Frédérick Lavoie is an independent journalist and an author from Quebec. Since 2008, he has lived and worked in Moscow, Mumbai and Chicago. He wrote two narratives published by La Peuplade: Allers simples: aventures journalistiques en Post-Soviétie (2012) (One-way ticket: journalistic adventures in post-soviet states) and Ukraine à fragmentation (2015) (Fragmented Ukraine).
For his project Dompter les eaux (Tame the Waters), he will travel to rural and urban parts of Bangladesh in order to understand issues linked to water management and their impact on the lives of Bangladeshis. Through water – a resource at times lacking, at times too plentiful, too salty, contaminated or carrying diseases – he hopes to enable the Canadian public to understand the interconnection among the various development challenges faced by countries like Bangladesh.
Because of its geographic, demographic, political and socioeconomic conditions, Bangladesh has to deal with a variety of major global challenges: climate change, migration, natural disasters, access to resources, food security, religious extremism, women's rights, education, and epidemics. The issues affecting Bangladesh today will likely affect the rest of the world during the decades to come, hence the importance of understanding the current situation in that country.
Jennifer Yang is an award-winning journalist with the Toronto Star, where she currently writes about identity and inequality. Previously, Jennifer covered the global health beat for four years, writing from Bhutan, Iceland, Japan, Geneva, Malawi and Sierra Leone, where she was the first Canadian journalist to cover the 2014 Ebola outbreak from West Africa. Jennifer is a two-time UN Foundation press fellow and won a National Newspaper Award for her explanatory feature on the 2010 Chilean mining disaster. She was also part of the Star's breaking news team that won a National Newspaper Award in 2011 for its coverage of the G20 summit. Born and raised in Edmonton, Alberta, Jennifer speaks Mandarin Chinese and has previously reported for the Globe and Mail, Edmonton Journal and Metro Toronto.
Rh disease is the public health success story many Canadians under 50 have never heard of — likely because they've never had to worry about the deadly affliction. Caused by a blood incompatibility between mother and fetus, the disease can have serious consequences for newborns: brain damage or even death. Today, Rh disease can be easily prevented, thanks to a prophylactic injection that Canadian scientists helped develop.
While Rh disease has been eradicated in wealthy nations, it persists in lower-income countries, where health infrastructure is poor and an estimated 100,000 newborns are killed every year. For her fellowship project, Jennifer will collaborate with the Global Reporting Centre in British Columbia to profile efforts to wipe out Rh disease and explore why this important public health issue — with a ready-made cure — continues to persist beyond our borders.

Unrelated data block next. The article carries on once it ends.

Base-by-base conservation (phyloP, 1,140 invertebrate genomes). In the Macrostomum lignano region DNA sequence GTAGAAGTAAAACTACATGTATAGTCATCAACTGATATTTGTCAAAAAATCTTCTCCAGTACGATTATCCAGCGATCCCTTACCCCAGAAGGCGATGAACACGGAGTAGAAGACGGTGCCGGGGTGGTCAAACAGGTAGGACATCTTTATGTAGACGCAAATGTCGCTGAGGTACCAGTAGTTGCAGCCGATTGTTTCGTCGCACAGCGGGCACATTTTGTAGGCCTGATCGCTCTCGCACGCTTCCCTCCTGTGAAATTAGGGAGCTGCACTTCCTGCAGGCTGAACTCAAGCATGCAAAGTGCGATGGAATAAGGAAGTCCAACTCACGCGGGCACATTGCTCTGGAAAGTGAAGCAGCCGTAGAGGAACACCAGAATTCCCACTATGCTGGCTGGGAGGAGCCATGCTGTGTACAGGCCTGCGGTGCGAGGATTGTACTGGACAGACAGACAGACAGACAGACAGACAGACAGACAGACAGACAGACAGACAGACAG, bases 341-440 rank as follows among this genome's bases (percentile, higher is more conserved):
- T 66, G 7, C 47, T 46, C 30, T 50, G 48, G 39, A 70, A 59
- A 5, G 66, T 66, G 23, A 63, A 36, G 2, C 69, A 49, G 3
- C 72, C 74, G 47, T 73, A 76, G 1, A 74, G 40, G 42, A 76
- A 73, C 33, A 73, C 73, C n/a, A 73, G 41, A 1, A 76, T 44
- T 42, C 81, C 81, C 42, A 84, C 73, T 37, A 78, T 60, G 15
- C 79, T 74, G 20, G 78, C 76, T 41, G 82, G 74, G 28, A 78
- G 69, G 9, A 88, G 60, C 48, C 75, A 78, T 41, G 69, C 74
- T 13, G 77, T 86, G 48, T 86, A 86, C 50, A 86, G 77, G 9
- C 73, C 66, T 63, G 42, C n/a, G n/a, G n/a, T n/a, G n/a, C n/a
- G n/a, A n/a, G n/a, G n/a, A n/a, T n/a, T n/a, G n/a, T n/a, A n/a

As a freelance journalist, Marc-André Sabourin contributes regularly to L’actualité magazine, covering business and technology. His work has taken him to Cameroon, Russia, and the United States, where he has written on topics such as the legalization of cannabis and the destruction of chemical weapons.
“As an independent journalist, funding a story in a developing country is often difficult. By solving the financial side of the equation, the Aga Khan Fellowship for International Development Reporting allows me to focus on the main topic: the story.”
Can we teach the same way we make Big Macs? It’s a shocking idea, but this is precisely the avenue chosen by Bridges International Academies, a startup founded by two Americans in Kenya with the aim of tackling the problem of basic education... while making a profit.
For six dollars a month, the company guarantees that a teacher will always be present in class and that the quality of education will be the same for all students – two promises that Kenya’s public school system have not managed to keep.
Over 100,000 students currently attend one of the Bridges International Academies’ schools, a figure that the startup hopes will climb to 10 million by 2025 thanks to its growth in Africa and Asia.
As a journalist covering economic issues, I am intrigued by Bridges International Academies’ approach. International development issues are rarely seen as business opportunities, and the role of the private sector in this field is often the subject of debate.
The Fellowship for International Development Reporting gives me the means to collect the facts directly in the field. This will allow me to investigate the matter more thoroughly and spark public discussion.